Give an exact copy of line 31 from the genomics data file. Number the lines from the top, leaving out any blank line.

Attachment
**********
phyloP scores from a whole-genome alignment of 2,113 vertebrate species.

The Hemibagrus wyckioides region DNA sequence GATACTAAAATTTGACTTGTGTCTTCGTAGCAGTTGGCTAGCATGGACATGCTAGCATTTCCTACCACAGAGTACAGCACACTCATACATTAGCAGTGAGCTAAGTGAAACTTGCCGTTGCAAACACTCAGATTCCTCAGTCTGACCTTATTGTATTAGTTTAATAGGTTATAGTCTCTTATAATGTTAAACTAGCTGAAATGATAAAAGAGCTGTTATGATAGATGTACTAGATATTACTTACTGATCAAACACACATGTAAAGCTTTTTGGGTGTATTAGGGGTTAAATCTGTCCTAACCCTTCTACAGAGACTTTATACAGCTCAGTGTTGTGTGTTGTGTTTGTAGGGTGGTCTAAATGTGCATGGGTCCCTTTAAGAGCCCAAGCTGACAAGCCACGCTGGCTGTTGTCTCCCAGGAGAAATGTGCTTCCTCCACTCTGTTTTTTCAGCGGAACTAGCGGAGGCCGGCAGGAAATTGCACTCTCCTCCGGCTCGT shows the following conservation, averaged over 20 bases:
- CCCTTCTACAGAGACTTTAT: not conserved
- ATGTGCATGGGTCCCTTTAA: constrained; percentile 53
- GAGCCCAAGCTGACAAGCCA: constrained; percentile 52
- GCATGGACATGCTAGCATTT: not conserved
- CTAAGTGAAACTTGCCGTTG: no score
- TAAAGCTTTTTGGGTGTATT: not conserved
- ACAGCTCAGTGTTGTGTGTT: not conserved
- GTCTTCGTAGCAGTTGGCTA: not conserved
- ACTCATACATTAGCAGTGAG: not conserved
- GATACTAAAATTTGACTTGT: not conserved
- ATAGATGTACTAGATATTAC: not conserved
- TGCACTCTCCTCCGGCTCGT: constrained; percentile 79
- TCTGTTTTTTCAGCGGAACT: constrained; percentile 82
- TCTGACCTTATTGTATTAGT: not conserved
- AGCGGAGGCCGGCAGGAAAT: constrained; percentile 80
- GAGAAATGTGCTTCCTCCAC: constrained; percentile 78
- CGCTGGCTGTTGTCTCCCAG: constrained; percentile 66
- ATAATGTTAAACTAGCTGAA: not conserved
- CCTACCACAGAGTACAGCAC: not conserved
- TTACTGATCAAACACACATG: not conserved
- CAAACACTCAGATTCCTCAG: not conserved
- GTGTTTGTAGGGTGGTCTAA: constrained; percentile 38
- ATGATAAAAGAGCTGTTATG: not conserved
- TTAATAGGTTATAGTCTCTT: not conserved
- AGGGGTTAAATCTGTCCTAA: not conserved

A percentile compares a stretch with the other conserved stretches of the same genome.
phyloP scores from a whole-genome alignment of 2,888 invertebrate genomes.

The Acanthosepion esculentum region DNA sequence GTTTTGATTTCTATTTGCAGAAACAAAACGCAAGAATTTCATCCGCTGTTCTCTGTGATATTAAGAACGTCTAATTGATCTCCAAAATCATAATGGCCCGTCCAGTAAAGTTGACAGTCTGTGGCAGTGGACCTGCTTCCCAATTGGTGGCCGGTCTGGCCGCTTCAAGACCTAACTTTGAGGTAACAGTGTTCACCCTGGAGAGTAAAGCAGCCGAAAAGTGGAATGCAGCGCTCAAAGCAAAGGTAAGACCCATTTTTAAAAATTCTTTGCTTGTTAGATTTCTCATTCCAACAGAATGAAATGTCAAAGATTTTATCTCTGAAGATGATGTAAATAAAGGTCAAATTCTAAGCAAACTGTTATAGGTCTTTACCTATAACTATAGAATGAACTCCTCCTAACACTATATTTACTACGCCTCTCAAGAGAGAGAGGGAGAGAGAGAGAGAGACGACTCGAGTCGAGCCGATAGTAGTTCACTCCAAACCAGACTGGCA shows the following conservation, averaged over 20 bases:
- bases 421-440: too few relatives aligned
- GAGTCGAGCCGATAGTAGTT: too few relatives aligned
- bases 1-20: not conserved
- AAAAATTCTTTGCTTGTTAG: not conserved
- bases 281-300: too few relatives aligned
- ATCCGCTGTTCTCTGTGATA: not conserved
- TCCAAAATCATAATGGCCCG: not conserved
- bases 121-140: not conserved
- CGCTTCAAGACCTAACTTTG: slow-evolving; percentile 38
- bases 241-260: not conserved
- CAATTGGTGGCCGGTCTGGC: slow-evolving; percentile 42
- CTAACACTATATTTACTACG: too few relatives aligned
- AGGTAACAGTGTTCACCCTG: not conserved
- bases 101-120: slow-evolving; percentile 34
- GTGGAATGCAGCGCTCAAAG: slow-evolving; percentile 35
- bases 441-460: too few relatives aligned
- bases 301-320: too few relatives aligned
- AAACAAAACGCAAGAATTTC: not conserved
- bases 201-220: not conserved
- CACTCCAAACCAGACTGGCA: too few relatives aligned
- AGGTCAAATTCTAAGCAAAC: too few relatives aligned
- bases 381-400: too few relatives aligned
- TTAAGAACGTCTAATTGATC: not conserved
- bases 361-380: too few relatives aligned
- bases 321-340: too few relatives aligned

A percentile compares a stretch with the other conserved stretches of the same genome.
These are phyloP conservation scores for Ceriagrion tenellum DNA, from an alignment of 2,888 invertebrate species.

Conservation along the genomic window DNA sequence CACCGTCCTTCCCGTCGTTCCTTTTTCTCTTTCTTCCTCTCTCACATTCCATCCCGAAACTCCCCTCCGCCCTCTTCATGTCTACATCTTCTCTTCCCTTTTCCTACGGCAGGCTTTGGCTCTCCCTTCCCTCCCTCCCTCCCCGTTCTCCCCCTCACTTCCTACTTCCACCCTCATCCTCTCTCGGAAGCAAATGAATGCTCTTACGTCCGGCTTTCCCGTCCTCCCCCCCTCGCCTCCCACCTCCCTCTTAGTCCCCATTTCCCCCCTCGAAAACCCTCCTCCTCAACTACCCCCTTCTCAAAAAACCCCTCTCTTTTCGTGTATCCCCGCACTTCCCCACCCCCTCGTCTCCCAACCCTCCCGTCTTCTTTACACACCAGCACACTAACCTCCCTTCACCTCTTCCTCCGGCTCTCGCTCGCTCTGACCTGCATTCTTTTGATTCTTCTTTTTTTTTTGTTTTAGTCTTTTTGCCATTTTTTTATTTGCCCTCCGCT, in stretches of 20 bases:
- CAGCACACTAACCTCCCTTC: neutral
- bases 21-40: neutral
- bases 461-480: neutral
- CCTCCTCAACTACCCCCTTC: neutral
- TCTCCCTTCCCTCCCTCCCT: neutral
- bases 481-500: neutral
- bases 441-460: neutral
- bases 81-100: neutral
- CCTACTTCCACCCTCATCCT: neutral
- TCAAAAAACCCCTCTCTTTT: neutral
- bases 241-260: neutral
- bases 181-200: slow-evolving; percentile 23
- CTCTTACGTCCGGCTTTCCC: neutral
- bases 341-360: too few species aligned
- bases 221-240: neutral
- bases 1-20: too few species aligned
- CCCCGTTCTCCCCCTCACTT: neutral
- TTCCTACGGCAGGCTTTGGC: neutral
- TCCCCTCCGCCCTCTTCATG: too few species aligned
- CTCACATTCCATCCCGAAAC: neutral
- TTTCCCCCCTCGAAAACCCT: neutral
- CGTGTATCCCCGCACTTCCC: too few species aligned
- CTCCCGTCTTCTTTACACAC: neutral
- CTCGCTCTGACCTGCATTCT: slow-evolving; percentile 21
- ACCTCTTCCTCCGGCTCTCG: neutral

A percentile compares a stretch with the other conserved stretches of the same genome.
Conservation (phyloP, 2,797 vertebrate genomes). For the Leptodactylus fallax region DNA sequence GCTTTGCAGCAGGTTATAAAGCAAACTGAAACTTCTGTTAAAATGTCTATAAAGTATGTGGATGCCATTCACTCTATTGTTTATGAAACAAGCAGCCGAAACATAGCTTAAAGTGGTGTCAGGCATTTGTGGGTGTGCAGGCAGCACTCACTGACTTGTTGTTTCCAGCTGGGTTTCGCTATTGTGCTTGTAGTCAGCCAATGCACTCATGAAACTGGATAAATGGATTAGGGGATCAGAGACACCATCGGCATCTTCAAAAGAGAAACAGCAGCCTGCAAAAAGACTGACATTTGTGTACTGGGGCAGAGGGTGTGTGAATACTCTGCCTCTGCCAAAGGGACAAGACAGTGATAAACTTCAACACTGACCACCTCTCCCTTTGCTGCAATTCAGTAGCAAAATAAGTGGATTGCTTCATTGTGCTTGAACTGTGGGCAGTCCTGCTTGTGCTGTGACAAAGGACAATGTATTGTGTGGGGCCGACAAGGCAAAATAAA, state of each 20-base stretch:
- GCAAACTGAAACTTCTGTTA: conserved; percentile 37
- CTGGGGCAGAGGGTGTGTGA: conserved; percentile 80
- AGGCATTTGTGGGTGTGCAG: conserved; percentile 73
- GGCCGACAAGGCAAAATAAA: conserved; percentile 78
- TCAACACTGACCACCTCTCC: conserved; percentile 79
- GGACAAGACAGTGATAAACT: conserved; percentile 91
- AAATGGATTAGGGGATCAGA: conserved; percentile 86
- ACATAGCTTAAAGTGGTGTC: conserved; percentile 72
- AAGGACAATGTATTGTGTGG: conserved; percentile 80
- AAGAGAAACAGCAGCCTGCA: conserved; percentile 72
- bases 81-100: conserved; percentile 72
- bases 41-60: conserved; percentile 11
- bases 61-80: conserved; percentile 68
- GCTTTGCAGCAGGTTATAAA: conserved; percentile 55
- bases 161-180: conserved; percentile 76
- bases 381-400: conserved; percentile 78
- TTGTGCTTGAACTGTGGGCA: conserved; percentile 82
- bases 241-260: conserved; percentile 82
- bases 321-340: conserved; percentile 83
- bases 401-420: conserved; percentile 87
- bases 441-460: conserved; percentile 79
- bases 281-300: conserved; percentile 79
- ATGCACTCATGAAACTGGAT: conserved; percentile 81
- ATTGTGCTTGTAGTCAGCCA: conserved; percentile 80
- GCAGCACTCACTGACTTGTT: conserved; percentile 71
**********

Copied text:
- bases 421-440: too few relatives aligned